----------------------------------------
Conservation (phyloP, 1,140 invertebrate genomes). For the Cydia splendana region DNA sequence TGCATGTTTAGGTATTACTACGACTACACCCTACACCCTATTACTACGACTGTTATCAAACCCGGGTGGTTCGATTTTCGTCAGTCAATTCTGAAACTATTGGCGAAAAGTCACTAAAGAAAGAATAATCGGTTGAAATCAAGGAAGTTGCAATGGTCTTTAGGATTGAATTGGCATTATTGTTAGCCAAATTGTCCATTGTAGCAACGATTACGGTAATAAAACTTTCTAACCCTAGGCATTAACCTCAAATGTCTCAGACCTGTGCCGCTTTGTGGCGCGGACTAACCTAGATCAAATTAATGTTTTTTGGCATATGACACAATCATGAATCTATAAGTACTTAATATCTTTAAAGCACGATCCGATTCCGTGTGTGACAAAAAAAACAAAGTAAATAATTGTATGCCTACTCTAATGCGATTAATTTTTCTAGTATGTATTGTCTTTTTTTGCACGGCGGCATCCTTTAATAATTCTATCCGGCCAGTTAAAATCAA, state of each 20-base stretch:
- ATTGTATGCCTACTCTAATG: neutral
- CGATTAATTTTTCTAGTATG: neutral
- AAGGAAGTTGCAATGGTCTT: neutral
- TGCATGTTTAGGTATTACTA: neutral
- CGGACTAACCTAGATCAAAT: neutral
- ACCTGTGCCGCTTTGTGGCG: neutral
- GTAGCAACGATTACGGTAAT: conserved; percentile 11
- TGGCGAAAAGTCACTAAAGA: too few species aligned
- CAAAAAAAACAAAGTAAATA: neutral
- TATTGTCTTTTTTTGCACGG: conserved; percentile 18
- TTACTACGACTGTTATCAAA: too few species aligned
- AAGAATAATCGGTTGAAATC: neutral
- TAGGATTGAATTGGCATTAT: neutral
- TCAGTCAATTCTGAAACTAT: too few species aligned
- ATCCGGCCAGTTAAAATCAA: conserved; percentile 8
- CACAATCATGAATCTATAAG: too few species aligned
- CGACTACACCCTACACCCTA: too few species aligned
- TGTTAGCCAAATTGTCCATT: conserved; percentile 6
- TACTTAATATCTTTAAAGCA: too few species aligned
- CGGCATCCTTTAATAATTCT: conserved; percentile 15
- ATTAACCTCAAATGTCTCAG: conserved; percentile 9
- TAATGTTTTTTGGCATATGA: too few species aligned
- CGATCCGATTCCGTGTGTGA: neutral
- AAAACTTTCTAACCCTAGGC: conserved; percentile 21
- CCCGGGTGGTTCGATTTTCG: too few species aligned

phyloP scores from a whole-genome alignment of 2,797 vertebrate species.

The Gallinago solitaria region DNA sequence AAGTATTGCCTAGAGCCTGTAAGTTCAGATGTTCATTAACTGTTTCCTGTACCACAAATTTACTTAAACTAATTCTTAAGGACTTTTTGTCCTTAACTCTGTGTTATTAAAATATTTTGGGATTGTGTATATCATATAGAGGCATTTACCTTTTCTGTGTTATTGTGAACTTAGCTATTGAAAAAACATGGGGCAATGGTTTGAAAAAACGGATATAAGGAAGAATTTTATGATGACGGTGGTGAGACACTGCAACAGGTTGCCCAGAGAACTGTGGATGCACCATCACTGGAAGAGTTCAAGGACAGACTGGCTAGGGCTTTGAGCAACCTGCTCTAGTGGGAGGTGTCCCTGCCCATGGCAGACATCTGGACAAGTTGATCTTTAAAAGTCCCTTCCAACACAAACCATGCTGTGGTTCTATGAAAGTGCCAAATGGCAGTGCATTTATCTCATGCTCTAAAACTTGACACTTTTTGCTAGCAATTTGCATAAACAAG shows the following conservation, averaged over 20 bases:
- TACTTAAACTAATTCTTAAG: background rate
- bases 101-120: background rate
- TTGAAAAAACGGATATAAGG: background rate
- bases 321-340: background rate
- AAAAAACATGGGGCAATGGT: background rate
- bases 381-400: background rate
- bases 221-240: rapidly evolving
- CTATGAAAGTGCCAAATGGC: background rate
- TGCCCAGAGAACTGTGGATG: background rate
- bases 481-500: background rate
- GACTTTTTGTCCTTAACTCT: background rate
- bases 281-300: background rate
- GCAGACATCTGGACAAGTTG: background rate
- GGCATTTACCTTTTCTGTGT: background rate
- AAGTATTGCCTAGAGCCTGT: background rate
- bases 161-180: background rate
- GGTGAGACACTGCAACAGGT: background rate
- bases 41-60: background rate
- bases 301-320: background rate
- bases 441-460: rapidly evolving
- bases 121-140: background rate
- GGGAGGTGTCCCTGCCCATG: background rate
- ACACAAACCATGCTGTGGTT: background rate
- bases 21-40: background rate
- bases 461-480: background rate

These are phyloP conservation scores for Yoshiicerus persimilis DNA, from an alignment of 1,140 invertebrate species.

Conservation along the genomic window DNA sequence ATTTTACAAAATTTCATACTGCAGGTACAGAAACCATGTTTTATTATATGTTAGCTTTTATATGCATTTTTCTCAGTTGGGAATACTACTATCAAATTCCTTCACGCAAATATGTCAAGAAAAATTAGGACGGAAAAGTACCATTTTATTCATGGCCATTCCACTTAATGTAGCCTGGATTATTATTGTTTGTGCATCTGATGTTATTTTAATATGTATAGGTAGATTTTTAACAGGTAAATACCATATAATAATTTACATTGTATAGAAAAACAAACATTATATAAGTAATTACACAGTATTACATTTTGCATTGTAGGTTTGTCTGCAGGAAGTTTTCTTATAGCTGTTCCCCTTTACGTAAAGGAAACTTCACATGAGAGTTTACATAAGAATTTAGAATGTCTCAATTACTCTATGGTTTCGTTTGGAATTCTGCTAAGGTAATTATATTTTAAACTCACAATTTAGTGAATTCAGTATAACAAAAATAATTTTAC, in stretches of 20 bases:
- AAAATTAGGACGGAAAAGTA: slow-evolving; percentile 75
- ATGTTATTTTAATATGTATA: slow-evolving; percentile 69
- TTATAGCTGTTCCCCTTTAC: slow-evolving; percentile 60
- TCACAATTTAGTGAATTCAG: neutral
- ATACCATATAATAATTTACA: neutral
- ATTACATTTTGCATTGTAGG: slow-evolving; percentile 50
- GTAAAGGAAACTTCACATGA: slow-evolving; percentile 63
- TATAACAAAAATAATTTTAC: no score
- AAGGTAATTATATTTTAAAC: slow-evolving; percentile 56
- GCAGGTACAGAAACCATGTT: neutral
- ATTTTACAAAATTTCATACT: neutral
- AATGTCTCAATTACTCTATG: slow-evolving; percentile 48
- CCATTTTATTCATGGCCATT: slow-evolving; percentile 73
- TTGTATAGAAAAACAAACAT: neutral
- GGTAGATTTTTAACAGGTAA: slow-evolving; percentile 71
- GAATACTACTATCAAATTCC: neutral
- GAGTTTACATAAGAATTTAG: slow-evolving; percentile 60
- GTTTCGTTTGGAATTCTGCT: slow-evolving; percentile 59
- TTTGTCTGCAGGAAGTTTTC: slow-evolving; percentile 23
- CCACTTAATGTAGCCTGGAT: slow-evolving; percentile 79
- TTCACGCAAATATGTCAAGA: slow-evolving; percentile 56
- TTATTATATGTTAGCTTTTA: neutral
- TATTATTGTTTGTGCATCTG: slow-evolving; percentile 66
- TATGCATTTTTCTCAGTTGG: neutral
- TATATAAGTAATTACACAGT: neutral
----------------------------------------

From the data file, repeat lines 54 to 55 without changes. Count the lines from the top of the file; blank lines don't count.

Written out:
These are phyloP conservation scores for Yoshiicerus persimilis DNA, from an alignment of 1,140 invertebrate species.

Conservation along the genomic window DNA sequence ATTTTACAAAATTTCATACTGCAGGTACAGAAACCATGTTTTATTATATGTTAGCTTTTATATGCATTTTTCTCAGTTGGGAATACTACTATCAAATTCCTTCACGCAAATATGTCAAGAAAAATTAGGACGGAAAAGTACCATTTTATTCATGGCCATTCCACTTAATGTAGCCTGGATTATTATTGTTTGTGCATCTGATGTTATTTTAATATGTATAGGTAGATTTTTAACAGGTAAATACCATATAATAATTTACATTGTATAGAAAAACAAACATTATATAAGTAATTACACAGTATTACATTTTGCATTGTAGGTTTGTCTGCAGGAAGTTTTCTTATAGCTGTTCCCCTTTACGTAAAGGAAACTTCACATGAGAGTTTACATAAGAATTTAGAATGTCTCAATTACTCTATGGTTTCGTTTGGAATTCTGCTAAGGTAATTATATTTTAAACTCACAATTTAGTGAATTCAGTATAACAAAAATAATTTTAC, in stretches of 20 bases: